on their PC
  • UNIX influence
  • MS-DOS Version 2.0 Command interface like
    Shell, hierarchical file system
  • Later versions of MS-DOS Multiple users,
    multiple processes

25
Major Achievements
  • Processes
  • Memory Management
  • Information protection and security
  • Scheduling and resource management
  • System structure

26
Processes
  • Definitions for the term process
  • A program in execution
  • An instance of a program running on a computer
  • The entity that can be assigned to and executed
    on a processor
  • A unit of activity characterized by a single
    sequential thread of execution, a current state,
    and an associated set of system resources
  • Process components
  • An executable program
  • Associated data needed by the program
  • Execution context of the program or process state
    (e.g., contents of various processor registers,
    priority of the process)

27
Memory Management
  • Process isolation
  • Automatic allocation and management
  • Support for modular programming
  • Protection and access control
  • Long-term storage

28
Information Protection and Security
  • Access control
  • Regulating user access to the total system,
    subsystems, and data
  • Regulating process access to various resources
  • Information flow control
  • Regulating the flow of data within the system and
    its delivery to users
  • Certification
  • Proving that access and flow control perform
    according to specifications and that they enforce
    desired protection and security policies

29
Scheduling and Resource Management
  • The operating system
  • Manages the various resources main memory space,
    I/O devices, and processors, and
  • Schedules their use by the active processes
  • The resource allocation and scheduling policy
    must consider
  • Fairness
  • Give equal and fair access to all processes
  • Differential responsiveness
  • Discriminate between different classes of jobs
    with different service requirements
  • Efficiency
  • Maximize throughput, minimize response time, and
    accommodate as many users as possible

30
System Structure
  • The size and complexity of operating systems have
    significantly increased in time to meet the needs
    of new features and complex hardware
  • CTSS 32,000 36-bit words of storage
  • OS/360 1 million machine instructions
  • MULTICS 20 million instructions
  • Windows NT 4.0 16 million lines of code
  • Windows 2000 32 million lines of code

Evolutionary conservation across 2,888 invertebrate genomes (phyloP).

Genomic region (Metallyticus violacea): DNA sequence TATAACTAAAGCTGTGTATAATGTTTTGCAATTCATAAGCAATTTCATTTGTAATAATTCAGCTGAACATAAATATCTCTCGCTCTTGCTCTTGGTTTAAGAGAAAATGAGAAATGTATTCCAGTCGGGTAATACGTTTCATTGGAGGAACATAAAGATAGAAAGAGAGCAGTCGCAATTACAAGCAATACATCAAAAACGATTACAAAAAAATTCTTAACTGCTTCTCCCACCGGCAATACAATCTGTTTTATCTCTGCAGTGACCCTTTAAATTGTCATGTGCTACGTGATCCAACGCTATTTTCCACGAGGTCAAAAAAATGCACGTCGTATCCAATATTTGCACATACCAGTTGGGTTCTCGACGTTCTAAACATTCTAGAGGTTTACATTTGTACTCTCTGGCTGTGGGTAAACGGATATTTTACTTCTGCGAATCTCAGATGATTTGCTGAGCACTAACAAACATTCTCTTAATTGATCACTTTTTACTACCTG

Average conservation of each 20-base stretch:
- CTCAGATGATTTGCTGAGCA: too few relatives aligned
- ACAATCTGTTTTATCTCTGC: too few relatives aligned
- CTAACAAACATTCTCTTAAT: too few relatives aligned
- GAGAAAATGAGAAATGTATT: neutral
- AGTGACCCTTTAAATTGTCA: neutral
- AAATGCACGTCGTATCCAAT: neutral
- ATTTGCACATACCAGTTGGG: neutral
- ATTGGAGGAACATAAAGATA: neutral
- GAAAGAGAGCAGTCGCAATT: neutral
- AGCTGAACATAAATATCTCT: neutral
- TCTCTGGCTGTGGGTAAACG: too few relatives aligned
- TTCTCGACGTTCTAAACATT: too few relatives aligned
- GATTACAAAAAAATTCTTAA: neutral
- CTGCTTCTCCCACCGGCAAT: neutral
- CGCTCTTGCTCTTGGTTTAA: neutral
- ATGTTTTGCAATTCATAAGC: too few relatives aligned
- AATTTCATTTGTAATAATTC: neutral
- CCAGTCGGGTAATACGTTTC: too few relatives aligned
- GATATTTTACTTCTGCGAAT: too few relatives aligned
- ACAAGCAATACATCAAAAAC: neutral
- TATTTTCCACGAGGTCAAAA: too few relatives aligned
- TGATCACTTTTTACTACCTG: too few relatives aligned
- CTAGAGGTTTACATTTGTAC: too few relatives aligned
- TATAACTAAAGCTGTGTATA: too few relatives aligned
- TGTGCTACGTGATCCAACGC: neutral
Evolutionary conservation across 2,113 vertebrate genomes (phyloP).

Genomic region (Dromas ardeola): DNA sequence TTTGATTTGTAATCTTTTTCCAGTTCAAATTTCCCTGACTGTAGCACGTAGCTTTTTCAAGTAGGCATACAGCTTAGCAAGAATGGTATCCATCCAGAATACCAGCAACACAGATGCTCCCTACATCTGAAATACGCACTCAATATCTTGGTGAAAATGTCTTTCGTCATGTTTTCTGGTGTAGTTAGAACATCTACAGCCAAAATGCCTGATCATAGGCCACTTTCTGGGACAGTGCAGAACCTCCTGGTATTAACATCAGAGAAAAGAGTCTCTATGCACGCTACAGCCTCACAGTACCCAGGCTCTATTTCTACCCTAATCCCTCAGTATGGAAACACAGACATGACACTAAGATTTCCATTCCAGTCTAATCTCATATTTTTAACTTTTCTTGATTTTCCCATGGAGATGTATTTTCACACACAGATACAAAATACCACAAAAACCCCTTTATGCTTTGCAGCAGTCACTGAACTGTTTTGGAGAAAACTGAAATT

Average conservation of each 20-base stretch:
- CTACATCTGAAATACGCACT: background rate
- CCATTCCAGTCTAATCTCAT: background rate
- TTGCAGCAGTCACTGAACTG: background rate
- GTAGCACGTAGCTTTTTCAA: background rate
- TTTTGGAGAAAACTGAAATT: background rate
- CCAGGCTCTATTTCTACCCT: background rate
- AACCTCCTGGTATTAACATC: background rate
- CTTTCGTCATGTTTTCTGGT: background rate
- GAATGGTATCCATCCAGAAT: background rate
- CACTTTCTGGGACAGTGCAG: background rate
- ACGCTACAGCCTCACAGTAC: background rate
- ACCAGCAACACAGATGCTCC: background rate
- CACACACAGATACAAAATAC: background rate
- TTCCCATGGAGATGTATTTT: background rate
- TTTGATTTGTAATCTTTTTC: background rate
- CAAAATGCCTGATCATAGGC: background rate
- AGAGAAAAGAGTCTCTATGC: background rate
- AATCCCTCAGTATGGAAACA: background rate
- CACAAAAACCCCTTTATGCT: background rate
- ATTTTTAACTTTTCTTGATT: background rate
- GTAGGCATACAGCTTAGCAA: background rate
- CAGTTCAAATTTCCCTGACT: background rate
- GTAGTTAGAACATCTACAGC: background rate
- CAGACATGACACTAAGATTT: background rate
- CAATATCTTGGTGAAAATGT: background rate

• Methods for structuring operating system software
  • Modular software
  • Hierarchical structure hierarchical layers and
    information abstraction
  • View the system as a series of levels
  • Each level performs a related subset of functions
  • Each level relies on the next lower level to
    perform more primitive functions

31
Operating System Design Hierarchy
Level Name Objects Example Operations 13 Shell Use
r programming Statements in shell
language environment 12 User processes User
processes Quit, kill, suspend, resume 11 Directori
es Directories Create, destroy, attach,
detach, search, list 10 Devices External
devices Open, close, read, write printers,
displays and keyboards 9 File
system Files Create, destroy, open,
close read, write 8 Communications Pipes Create
, destroy, open. close, read, write
32
Operating System Design Hierarchy
  • Level Name Objects Example Operations
  • 7 Virtual Memory Segments, pages Read, write,
    fetch
  • 6 Local secondary Blocks of data, Read, write,
    allocate, free
  • store device channels
  • 5 Primitive processes Primitive process, Suspend,
    resume, wait, signal
  • semaphores, ready
  • list
  • 4 Interrupts Interrupt-handling Invoke, mask,
    unmask, retry
  • programs
  • Procedures Procedures, call Mark stack, call,
    return
  • stack, display
  • 2 Instruction Set Evaluation stack, Load, store,
    add, subtract
  • microprogram
  • interpreter
  • 1 Electronic circuits Registers, gates, Clear,
    transfer, activate,
  • buses, etc. complement

33
Characteristics of Modern Operating Systems
  • Microkernel Architecture
  • Only a few essential functions are assigned to
    the kernel (address space, inter-process
    communication, and basic scheduling)
  • Other OS services are provided by processes
    (servers) that run in user mode
  • Symmetric MultiProcessing (SMP)
  • There are multiple processors
  • These processors share same main memory and I/O
    facilities and are interconnected by an internal
    connection scheme
  • All processors can perform the same functions

34
Characteristics of Modern Operating Systems
  • Multithreading process is divided into threads
    that can run concurrently
  • Thread
  • Dispatchable unit of work
  • Includes processor context
  • executes sequentially and is interruptable
  • Process
  • A collection of one or more threads and
    associated system resources

35
Characteristics of Modern Operating Systems
  • Distributed operating systems
  • Provide the illusion of a single main memory and